Styrofoam critic (click here for home)

November 10, 2011

Psycho (1960)

Filed under: Film Comment — Daniel Min @ 11:27 pm

 

Alfred Hitchcock whom I consider the doyen of all horror film directors (maybe except for the founder of the Giallo horror genre, Dario Argento) created such an abhorrent picture that not only did I found disturbing, but outright appalling. An Englishman with a mentally maladjusted sense of humor who can properly utilize such distinctive features throughout his body of work, using countless images of birds, voyeurism, overtly sexual portrayal of women and underlying sadomasochistic male behavior. His most famous work “Psycho” definitely has all the elements to frighten the audience however some might see this film as inferior to all his other works (An argument that I would like to support had if not been Anthony Perkin’s remarkable acting).

One scene that I found displeasing was Norman Bates being in the same room with the prospective murder victim as she’s having a snack, discussing about the trials and tribulation of the human existence, falling into the traps of insanity that society deems unwelcome thus having to establish a mental institution for the mentally insane. A mad house consisting of cries and agonies of the individual such as Norman Bates who happens to be one of many ideal subject of psychoanalysis. The human imprisonment described by Bates made the audience fully aware that he himself is sick much like the distraught relationship with his mother.

The mother and son relationship that was brought forth to conclusion left me puzzled when I first saw this movie however the second screening left me curious as to whether if Hitchcock had shared the same experience that Norman Bates suffered. Overall everybody have their own reason to express some aspects of human misery from the past however society can justify for those who murder and those who don’t.

The last film that I’ve seen with Anthony Perkins is Franz Kafka’s the trial. An alluringly spectacular eye feast that left me deeply attached to his acting that became even more apparent in his portrayal of Norman Bates. His unsettling calm look will certainly unease the audience’s comfort zone and will furthermore lead us into the dark places where we choose not to look. Psycho is masterfully crafted from the hands of Hitchcock. I will be looking forward to watching the rest of Hitchcock’s works later on, especially his take on Patricia Highsmith’s enigmatic novel “Strangers on a Train”.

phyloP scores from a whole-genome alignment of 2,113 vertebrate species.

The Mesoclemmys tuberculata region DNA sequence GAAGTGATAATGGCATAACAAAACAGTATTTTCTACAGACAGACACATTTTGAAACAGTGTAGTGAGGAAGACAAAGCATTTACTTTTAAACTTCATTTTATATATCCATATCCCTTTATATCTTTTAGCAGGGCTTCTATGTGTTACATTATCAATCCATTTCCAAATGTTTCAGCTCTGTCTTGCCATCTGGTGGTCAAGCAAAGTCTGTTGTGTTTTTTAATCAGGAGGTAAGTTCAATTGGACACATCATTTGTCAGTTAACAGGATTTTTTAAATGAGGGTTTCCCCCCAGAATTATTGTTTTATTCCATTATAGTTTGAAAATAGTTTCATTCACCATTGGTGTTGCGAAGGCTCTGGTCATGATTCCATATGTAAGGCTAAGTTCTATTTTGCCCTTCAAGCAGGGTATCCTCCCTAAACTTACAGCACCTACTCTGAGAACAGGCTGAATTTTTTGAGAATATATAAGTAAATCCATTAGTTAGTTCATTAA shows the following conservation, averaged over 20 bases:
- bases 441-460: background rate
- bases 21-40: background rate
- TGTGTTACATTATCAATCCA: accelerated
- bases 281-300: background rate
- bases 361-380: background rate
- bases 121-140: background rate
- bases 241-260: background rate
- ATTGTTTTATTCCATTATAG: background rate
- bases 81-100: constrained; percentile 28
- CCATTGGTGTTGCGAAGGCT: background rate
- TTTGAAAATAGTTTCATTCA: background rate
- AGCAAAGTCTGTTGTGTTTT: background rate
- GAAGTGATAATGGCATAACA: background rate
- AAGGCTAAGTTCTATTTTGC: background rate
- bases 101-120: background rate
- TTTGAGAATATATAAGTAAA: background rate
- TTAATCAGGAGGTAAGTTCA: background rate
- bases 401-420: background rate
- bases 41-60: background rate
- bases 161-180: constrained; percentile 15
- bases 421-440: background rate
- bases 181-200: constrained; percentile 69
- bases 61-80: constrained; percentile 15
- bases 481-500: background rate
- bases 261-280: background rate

The Eye of the Voyeur. . .

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6 Comments

  1. Speaking of Argento, I cannot understand the hype behind Suspiria for the love of me o_0
    I think this film is pretty high in the Hitch canon, perhaps Vertigo being the only film more famous, but even with that being said I DO like a bunch of his other works more than this. This film definitely grew on me. The first time I saw this I thought it was a piece of crap, the 2nd time…masterpiece. I haven’t seen The Trial yet but it’s also on my watchlist. See Strangers on a Train ASAP!!! It’s wonderful 🙂

    P.S. “Celine and Julie” was flipping AMAZING.

       lyoung101 — November 12, 2011 @ 3:03 am

  2. You introduction was impressive. Because you compares Hitchcock to another person in film, made it seem like you did research and are well informed on what you were talking about.

       Raaj Mangroo — November 12, 2011 @ 1:32 pm

  3. Thanks Raaj, part of this post is from my research for the final project for our english class. Although I am somewhat well informed of Hitchcock’s work, Sometimes I have no idea what I’m talking about when it comes to his directorial style.

       Daniel Min — November 13, 2011 @ 1:16 am

  4. Daniel I found it interesting that you were curious as to whether or not Alfred Hitchcock was similar to Norman Bates. I guess its a weird observation but we will never know if it is true or not.

       nlobello824 — December 16, 2011 @ 11:15 pm

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